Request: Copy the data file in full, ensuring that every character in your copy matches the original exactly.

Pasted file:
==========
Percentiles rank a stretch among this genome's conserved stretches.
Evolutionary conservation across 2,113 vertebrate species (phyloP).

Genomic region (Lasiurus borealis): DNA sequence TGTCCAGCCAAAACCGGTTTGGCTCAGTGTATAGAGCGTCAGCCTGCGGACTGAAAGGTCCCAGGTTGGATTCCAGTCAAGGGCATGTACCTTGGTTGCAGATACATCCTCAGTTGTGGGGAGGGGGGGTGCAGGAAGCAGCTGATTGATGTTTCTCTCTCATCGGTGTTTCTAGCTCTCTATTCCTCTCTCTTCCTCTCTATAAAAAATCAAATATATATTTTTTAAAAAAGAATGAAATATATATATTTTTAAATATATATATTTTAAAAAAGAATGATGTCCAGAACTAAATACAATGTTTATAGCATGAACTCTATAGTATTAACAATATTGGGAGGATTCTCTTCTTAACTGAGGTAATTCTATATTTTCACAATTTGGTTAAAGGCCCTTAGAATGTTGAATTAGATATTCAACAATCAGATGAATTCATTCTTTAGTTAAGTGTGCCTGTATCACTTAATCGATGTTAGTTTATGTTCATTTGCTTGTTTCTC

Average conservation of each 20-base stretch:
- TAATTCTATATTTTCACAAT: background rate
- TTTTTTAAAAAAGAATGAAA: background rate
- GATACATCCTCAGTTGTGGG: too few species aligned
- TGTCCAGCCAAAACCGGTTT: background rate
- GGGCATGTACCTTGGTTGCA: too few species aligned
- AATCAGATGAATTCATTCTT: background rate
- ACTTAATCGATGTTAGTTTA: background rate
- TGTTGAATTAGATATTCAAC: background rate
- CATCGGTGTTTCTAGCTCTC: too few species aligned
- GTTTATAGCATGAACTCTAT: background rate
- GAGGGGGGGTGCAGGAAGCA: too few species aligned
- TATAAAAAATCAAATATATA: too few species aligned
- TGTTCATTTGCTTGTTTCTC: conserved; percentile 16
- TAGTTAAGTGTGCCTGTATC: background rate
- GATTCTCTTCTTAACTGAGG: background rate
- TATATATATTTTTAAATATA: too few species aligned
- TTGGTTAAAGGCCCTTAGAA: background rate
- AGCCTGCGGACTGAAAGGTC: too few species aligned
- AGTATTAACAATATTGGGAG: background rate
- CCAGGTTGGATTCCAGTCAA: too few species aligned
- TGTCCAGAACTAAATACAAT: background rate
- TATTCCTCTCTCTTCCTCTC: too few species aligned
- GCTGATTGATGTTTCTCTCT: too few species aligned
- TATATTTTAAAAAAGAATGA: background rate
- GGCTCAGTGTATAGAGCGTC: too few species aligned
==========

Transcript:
Percentiles rank a stretch among this genome's conserved stretches.
Evolutionary conservation across 2,113 vertebrate species (phyloP).

Genomic region (Lasiurus borealis): DNA sequence TGTCCAGCCAAAACCGGTTTGGCTCAGTGTATAGAGCGTCAGCCTGCGGACTGAAAGGTCCCAGGTTGGATTCCAGTCAAGGGCATGTACCTTGGTTGCAGATACATCCTCAGTTGTGGGGAGGGGGGGTGCAGGAAGCAGCTGATTGATGTTTCTCTCTCATCGGTGTTTCTAGCTCTCTATTCCTCTCTCTTCCTCTCTATAAAAAATCAAATATATATTTTTTAAAAAAGAATGAAATATATATATTTTTAAATATATATATTTTAAAAAAGAATGATGTCCAGAACTAAATACAATGTTTATAGCATGAACTCTATAGTATTAACAATATTGGGAGGATTCTCTTCTTAACTGAGGTAATTCTATATTTTCACAATTTGGTTAAAGGCCCTTAGAATGTTGAATTAGATATTCAACAATCAGATGAATTCATTCTTTAGTTAAGTGTGCCTGTATCACTTAATCGATGTTAGTTTATGTTCATTTGCTTGTTTCTC

Average conservation of each 20-base stretch:
- TAATTCTATATTTTCACAAT: background rate
- TTTTTTAAAAAAGAATGAAA: background rate
- GATACATCCTCAGTTGTGGG: too few species aligned
- TGTCCAGCCAAAACCGGTTT: background rate
- GGGCATGTACCTTGGTTGCA: too few species aligned
- AATCAGATGAATTCATTCTT: background rate
- ACTTAATCGATGTTAGTTTA: background rate
- TGTTGAATTAGATATTCAAC: background rate
- CATCGGTGTTTCTAGCTCTC: too few species aligned
- GTTTATAGCATGAACTCTAT: background rate
- GAGGGGGGGTGCAGGAAGCA: too few species aligned
- TATAAAAAATCAAATATATA: too few species aligned
- TGTTCATTTGCTTGTTTCTC: conserved; percentile 16
- TAGTTAAGTGTGCCTGTATC: background rate
- GATTCTCTTCTTAACTGAGG: background rate
- TATATATATTTTTAAATATA: too few species aligned
- TTGGTTAAAGGCCCTTAGAA: background rate
- AGCCTGCGGACTGAAAGGTC: too few species aligned
- AGTATTAACAATATTGGGAG: background rate
- CCAGGTTGGATTCCAGTCAA: too few species aligned
- TGTCCAGAACTAAATACAAT: background rate
- TATTCCTCTCTCTTCCTCTC: too few species aligned
- GCTGATTGATGTTTCTCTCT: too few species aligned
- TATATTTTAAAAAAGAATGA: background rate
- GGCTCAGTGTATAGAGCGTC: too few species aligned